Friday, 11 November 2011


In Flanders fields the poppies blow
Between the crosses, row on row,
That mark our place; and in the sky
The larks, still bravely singing, fly
Scarce heard amid the guns below.

We are the Dead.
Short days ago
We lived, felt dawn, saw sunset glow,
Loved and were loved, and now we lie
In Flanders fields.

Take up our quarrel with the foe:
To you from failing hands we throw
The torch; be yours to hold it high.
If ye break faith with us who die
We shall not sleep, though poppies grow
In Flanders fields.


John McCrae, a Canadian soldier in WW1 in France saw the poppies growing in the fields and wrote his poem.

Moina Bell Michael, an American teacher saw the poem, and decided to make and sell silk poppies to raise money for disabled soldiers.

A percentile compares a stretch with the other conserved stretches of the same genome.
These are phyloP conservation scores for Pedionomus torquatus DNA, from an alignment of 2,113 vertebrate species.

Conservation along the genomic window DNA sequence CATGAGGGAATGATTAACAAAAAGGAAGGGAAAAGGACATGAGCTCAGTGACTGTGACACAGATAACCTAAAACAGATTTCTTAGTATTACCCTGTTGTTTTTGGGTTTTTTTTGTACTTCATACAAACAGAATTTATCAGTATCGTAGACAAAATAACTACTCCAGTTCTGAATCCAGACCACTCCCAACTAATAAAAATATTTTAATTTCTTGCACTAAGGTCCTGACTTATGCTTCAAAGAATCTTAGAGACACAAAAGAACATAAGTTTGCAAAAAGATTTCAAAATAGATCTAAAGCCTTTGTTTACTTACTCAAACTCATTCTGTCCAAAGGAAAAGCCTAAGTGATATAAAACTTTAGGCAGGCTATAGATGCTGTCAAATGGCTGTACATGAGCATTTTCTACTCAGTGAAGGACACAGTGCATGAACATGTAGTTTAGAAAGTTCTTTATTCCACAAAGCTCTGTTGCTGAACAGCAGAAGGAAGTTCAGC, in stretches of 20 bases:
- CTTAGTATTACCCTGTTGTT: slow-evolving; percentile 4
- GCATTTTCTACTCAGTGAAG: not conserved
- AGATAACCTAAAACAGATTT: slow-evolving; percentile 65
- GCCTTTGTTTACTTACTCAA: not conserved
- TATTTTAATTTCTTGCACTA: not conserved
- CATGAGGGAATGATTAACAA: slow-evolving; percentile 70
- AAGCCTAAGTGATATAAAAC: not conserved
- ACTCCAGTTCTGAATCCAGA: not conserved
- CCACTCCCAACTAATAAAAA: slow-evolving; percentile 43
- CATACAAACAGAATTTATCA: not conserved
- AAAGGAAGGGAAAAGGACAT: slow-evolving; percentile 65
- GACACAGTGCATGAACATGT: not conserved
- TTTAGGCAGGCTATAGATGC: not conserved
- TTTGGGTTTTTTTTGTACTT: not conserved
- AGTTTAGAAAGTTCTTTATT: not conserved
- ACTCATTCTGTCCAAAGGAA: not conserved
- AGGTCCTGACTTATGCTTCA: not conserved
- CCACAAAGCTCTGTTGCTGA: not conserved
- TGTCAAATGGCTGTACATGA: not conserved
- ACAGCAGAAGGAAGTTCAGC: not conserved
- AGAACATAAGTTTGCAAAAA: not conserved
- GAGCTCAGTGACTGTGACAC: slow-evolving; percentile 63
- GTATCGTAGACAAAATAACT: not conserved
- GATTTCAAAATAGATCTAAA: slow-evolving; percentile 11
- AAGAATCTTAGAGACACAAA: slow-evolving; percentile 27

Madame Guerin, a Frenchwoman, persuaded Earl Haig, head of the British Army, to adopt the idea for the British Legion, and she sent hundreds of Frenchwomen to England to help sell them.

bl appeal 2011


And now, the Poppy Factory in Richmond makes poppies all year round, for us to wear, to acknowledge and to remember the sacrifice.

This year the silence will fall at 11am on the 11th day of the 11th month in 2011—that’s...

I’ve put up a display about the poppies at school. Because the children often tell me they don’t know what to think about during the silence, I have added this…

In the silence, take time to

Remember those who died fighting for freedom

Remember those who are still suffering from injury received in war

Remember those who are sad because a family member or friend has died

Thank God for what they did

And PRAY for
throughout our world

At the going down of the sun, and in the morning, we will remember them…

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